Choosing a protection policy? We look at the differences between life insurance, critical illness, income protection and over 50s life insurance.
When you're thinking of the future - perhaps buying a home or having children - you might find yourself pondering whether it's the right time to take out life insurance.
But did you know there are other types of insurance that cover major life events,known as protection policies, that might be a better fit for your situation.
Your choice should be guided by your personal circumstance and affordability.
For instance, whether you're employed, ill and unable to work, supporting dependents, paying off a mortgage, or about to retire.
You may want to speak to an independent financial advisor about which product would best suit your lifestyle, and if you would benefit more from a lump sum, or monthly pay outs.
The differences may be subtle, but in real life, these details will help to give you peace of mind, whatever challenges life throws your way.
A tax-free lump sum will be paid to them in the event of your death so they won't have to worry about paying the mortgage, rent or bills.
You can choose to pay higher premiums so that your family will receive a larger amount of money if you'd like to cover the expense of your children's education, or perhaps put some in savings.
Term insurance will cover you for a fixed period of time and pay out a certain amount if you die within the term of the policy.
Whole of life insurance will last as long as you live but you can end up paying premiums late into life and it's more expensive too.
With any type of life insurance, you can choose the amount that is paid out when you die but bear in mind that the larger the sum, the higher the premiums.
If you're unsure what amount to go for, you can use our handy life insurance calculator while you're getting a quote to determine how much your loved ones would need.
Critical illness cover will be paid in a tax-free lump sum although some policies do allow you to receive payments monthly
If you want more cover from your life insurance policy, you can opt for life insurance with critical illness cover - this will insure you if you're seriously ill or unable to work.
You can choose to combine your critical illness cover with your life insurance with an integrated policy but bear in mind that if you make a claim, it can only be for either critical illness or life insurance.
If you opt for independent critical illness cover, however, you can specify a payable amount that will be separate from your life insurance - that way, you can claim on your critical illness cover and your life insurance should still pay out if you die.
Critical illness cover will be paid in a tax-free lump sum although some policies do allow you to receive payments monthly.
Make sure you check what's included in your policy as certain conditions will not be covered.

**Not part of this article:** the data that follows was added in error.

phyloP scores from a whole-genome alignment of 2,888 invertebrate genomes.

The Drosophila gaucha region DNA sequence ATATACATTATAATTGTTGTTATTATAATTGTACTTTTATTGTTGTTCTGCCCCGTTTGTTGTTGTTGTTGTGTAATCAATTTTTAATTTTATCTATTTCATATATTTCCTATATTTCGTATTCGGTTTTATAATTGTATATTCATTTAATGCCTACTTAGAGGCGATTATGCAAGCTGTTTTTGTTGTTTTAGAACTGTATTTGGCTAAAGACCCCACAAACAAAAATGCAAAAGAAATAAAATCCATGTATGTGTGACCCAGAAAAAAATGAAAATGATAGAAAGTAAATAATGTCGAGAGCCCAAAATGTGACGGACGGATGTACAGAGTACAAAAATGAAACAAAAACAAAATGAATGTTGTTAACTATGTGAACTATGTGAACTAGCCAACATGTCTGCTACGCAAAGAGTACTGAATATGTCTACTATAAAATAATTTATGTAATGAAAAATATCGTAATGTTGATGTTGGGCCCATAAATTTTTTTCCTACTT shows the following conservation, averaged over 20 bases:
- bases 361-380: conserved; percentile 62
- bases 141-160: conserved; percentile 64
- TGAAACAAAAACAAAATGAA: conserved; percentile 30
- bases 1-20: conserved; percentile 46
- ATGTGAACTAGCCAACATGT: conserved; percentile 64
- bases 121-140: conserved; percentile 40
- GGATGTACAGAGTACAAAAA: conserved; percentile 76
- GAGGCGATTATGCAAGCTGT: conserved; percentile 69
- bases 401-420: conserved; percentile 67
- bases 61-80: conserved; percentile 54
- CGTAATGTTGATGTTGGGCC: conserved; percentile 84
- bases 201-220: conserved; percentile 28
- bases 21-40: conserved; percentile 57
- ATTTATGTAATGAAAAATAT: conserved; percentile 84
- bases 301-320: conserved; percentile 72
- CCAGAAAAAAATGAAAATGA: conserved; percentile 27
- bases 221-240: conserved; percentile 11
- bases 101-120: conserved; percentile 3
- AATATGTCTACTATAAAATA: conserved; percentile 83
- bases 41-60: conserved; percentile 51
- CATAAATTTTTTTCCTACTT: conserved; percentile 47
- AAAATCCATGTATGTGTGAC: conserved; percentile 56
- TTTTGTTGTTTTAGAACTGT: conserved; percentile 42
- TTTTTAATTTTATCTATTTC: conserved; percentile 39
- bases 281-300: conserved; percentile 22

Income protection pays you monthly if you're prevented from working.
There are three types of income protection policy; accident and sickness only, unemployment only, or accident, sickness and unemployment (ASU).
Certain policies will even cover you if you're suddenly made involuntarily redundant at work.
You'll receive a monthly payment which will be a percentage of your salary so you'll still be able to pay for the important things.
Income protection is generally more suitable if you don't have any dependants who would benefit from a lump sum if you died, or if you have death in service cover included in your employer benefits package.
The cover you receive from income protection will last for the period you choose - perhaps until your mortgage is paid off or your pension kicks in. You can also make as many claims as you need to with income protection. Short-term income protection policies will pay out if you're unable to work for a set period of time - usually between 6-12 months.
Long-term income protection will pay out if you're unlikely to be able to return to work again.
Also known as 'guaranteed whole of life cover' and similar to funeral insurance, over 50s life insurance will usually pay out a relatively small lump sum in the event of your death.
It's typically used to cover immediate funeral costs, minor debt settlements and the provision of a relatively small inheritance.
This can help towards your funeral expenses - a great weight off the minds of your loved ones.
You'll pay a monthly premium between £10 to £50 and there's no medical for those aged 50-79, with guaranteed acceptance.
If you live past the age of 90, your policy will still be active but you won't have to pay any more in premiums.
The downside - and it's a major one - is that you may end up paying out more in premiums than your family will receive in a lump sum upon your death.
Remember to regularly revaluate your policy and level of cover as your life changes.